Gov. Mark Gordon’s release of his budget proposal for the 2021-22 biennium on Monday came with a recognition of the declining fortunes of Wyoming’s mineral sector.
Gordon said his budget proposal — his first as governor — kept spending low without cutting programs.
“The point to me has been to understand what those budget cuts will mean operationally across the whole of government,” he said during a news conference Monday. “I think that’s a process that takes more time. We haven’t identified any programmatic cuts at this point.”
Between spending requirements set by law or the Constitution and limits on revenues — estimated to total $2.26 billion during the next two years — Gordon said he is recommending a budget that he said will keep spending low and reduce capital construction.
The budget for the General Fund — the state’s main bank account — recommends providing public schools with $161 million from Legislative Stabilization Reserve Account on top of the $1.7 billion schools are to receive from the Schools Foundation Program. In addition, he recommended $105 million be given to local communities.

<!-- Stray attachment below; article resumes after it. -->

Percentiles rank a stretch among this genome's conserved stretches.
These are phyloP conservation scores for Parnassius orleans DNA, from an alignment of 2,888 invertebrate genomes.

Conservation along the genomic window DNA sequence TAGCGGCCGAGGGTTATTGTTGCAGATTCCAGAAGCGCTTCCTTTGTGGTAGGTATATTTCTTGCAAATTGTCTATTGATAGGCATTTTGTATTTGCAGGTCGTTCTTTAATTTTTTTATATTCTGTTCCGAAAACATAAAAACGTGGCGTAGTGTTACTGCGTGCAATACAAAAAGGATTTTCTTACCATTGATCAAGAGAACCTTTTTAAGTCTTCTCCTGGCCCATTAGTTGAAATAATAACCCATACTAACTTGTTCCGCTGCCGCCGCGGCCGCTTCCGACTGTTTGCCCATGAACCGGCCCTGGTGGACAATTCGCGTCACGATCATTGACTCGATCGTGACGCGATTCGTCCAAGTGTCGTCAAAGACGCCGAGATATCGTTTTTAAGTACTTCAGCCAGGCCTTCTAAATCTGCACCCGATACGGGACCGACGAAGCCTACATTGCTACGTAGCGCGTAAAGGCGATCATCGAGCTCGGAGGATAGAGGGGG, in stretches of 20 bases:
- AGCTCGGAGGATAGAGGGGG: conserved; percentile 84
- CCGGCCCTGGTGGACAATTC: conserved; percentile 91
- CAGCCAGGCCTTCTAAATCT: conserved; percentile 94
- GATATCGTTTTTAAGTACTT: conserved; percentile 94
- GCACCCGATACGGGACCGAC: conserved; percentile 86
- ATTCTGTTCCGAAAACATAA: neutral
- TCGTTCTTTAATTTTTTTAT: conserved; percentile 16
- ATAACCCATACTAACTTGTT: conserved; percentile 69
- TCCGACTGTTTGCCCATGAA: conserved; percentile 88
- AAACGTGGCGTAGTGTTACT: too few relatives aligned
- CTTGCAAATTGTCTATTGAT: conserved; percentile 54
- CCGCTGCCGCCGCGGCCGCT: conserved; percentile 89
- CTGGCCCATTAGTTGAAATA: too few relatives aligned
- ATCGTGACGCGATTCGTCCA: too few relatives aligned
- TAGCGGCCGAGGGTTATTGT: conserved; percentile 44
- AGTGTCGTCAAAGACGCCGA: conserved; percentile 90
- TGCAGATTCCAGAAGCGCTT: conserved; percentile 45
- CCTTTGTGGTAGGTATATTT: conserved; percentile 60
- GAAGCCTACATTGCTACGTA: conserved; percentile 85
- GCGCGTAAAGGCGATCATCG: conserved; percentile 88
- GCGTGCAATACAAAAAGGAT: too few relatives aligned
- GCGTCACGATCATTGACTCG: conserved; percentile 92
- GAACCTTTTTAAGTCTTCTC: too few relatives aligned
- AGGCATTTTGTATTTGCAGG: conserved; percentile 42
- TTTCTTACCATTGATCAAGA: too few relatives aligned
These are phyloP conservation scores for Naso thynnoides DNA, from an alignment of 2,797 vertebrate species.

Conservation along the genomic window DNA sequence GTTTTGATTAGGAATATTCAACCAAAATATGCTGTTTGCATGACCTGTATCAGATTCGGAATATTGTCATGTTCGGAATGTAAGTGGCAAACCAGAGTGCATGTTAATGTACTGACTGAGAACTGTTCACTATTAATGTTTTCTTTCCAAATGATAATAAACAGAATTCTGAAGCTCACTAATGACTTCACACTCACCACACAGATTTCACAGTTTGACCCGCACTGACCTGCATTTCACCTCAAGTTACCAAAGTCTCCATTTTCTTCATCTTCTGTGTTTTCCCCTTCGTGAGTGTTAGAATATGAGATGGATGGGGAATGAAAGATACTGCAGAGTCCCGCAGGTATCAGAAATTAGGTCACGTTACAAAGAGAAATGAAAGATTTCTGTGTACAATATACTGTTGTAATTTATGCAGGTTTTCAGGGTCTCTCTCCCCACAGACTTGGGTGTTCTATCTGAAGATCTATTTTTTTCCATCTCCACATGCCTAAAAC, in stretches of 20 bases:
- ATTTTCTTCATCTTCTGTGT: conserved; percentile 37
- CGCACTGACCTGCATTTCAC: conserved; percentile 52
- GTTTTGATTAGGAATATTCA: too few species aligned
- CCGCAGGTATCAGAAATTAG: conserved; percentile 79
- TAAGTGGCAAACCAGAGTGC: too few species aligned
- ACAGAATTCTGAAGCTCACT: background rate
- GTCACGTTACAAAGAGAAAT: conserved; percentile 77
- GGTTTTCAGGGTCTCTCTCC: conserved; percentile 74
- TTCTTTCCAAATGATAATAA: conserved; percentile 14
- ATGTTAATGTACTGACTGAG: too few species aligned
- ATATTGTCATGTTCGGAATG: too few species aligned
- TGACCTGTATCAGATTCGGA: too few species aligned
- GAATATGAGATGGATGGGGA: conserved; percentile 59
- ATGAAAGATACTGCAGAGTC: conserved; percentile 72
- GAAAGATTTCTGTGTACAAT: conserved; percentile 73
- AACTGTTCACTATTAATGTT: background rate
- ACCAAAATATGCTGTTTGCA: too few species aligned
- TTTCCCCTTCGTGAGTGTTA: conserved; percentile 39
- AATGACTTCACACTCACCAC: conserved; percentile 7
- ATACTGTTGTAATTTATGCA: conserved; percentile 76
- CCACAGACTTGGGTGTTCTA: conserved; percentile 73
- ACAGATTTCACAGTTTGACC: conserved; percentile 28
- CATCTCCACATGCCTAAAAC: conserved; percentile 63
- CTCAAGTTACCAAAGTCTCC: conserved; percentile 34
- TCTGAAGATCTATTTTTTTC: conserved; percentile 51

Gordon’s budget proposes spending $94.7 million on capital construction rather than the $150 million proposed to his office. He also recommended spending $238 million on school construction and $21 million for one-time bonuses for state government employees.
“My goal in this budget was to take care of people first because they are key to a productive government,” he said. “I have mentioned several times how incredibly hard working people in Wyoming government are. And I recognize that they have not had the recognition that they have really deserved over time.”
Gordon, in his comments during the news conference and in the letter to the Legislature accompanying his budget proposal, said his budget was prepared with an eye toward changing economic conditions.
“These changes, including declining coal production and low natural gas prices, will impact how we fund government services over the next years and probably on into the future,” he said.
The Legislature’s Joint Appropriations Committee will begin its review of Gordon’s budget in a series of meetings to be held through December and January. The committee will forward its recommendation for a biennium budget to the full Legislature, which begins its 2020 budget session in February.
2021-22 BUDGET POINTS
- Total proposed budget: $3.2 billion
- Appropriation for capital construction: $94.7 million
- Appropriation for local communities: $105 million
- Appropriation for School Foundation: $1.75 billion
- Appropriation for school construction: $238 million
- Appropriation for Wildlife and Natural Resource Trust Fund: $12 million
- Appropriation for Energy Commercialization Program: $25 million
- Appropriation for the University of Wyoming: $438 million
- Number of new employees: 35